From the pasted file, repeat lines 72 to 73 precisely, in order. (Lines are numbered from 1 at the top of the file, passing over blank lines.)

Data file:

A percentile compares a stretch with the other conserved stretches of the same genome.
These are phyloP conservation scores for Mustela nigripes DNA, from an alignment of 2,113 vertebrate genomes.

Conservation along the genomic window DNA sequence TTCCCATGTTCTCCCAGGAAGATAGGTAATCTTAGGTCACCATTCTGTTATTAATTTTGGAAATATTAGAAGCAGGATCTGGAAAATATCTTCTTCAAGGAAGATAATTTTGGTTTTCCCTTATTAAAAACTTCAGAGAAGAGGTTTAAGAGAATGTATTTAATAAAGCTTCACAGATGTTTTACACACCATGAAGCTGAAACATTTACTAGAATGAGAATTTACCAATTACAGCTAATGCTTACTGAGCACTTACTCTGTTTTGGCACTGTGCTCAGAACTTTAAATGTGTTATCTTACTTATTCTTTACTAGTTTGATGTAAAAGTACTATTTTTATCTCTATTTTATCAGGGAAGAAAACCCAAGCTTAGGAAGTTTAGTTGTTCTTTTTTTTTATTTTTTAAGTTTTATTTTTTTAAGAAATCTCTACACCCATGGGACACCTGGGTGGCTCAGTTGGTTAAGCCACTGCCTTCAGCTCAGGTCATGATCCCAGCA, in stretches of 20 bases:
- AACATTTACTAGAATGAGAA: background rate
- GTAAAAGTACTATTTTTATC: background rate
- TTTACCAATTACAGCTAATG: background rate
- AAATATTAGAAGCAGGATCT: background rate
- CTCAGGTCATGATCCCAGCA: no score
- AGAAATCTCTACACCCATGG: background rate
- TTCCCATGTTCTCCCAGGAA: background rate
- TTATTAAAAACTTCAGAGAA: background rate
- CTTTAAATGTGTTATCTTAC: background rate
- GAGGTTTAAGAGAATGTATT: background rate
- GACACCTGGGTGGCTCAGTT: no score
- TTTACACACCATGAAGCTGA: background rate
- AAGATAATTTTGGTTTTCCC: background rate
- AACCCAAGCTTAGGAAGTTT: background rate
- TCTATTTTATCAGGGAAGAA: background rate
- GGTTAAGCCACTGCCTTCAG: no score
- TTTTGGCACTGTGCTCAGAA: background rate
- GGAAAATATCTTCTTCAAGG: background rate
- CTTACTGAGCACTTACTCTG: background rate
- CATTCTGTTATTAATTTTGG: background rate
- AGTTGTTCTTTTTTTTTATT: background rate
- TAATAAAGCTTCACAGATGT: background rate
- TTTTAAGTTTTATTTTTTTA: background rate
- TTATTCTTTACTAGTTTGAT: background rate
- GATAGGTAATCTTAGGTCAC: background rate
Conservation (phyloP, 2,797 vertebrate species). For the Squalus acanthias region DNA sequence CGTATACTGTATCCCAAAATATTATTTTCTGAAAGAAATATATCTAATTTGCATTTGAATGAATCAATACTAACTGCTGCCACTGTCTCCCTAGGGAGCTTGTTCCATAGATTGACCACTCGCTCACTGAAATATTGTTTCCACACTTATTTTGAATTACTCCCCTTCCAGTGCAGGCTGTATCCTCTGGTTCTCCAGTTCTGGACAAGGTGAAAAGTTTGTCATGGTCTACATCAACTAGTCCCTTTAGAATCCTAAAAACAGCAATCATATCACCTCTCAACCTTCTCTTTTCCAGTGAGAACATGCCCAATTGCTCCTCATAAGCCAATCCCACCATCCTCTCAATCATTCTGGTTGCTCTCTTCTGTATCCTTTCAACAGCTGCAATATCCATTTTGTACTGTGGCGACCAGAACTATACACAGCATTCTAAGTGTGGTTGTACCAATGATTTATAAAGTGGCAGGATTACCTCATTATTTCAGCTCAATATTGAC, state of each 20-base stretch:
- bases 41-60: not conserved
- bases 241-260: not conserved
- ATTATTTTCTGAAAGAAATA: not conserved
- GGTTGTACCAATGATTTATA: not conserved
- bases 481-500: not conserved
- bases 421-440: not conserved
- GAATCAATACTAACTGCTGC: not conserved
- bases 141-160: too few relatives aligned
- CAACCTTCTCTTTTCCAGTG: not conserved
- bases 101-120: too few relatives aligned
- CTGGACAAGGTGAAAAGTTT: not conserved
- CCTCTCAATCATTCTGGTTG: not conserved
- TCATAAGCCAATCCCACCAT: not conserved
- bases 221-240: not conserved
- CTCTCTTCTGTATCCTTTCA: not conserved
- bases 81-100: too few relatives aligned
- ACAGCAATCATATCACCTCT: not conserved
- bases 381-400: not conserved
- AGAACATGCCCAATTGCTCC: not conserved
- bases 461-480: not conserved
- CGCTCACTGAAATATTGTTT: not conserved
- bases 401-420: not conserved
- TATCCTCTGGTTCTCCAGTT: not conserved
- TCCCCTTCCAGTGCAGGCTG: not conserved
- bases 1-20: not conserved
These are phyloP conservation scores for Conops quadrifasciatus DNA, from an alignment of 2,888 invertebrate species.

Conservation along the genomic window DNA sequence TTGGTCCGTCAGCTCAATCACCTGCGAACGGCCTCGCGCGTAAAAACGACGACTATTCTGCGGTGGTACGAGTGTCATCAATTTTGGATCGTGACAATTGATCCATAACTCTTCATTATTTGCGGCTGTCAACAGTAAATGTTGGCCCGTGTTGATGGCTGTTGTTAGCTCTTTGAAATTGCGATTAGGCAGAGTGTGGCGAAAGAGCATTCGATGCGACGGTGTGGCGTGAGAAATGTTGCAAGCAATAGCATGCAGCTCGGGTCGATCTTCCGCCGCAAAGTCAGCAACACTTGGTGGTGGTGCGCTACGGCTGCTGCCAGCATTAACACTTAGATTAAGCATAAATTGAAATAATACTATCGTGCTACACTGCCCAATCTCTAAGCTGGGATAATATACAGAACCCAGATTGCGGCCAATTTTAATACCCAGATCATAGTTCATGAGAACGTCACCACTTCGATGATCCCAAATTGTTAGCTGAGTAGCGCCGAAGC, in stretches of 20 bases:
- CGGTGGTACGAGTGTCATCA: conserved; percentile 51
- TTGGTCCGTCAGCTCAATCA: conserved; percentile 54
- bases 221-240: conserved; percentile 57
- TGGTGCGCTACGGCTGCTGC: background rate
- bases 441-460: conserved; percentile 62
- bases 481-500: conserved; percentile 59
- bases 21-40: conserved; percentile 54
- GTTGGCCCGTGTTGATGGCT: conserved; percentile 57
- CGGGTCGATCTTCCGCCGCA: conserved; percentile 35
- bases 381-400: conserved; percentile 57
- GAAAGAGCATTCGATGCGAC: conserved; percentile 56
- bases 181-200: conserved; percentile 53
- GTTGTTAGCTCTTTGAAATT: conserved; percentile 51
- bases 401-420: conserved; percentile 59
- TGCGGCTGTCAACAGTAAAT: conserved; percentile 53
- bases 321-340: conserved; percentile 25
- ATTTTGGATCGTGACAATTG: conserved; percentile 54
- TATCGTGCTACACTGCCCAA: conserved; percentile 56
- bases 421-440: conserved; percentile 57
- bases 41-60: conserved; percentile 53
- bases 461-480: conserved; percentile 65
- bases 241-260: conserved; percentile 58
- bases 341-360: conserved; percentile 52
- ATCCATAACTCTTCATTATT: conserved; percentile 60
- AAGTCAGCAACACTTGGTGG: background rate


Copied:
- bases 321-340: conserved; percentile 25
- ATTTTGGATCGTGACAATTG: conserved; percentile 54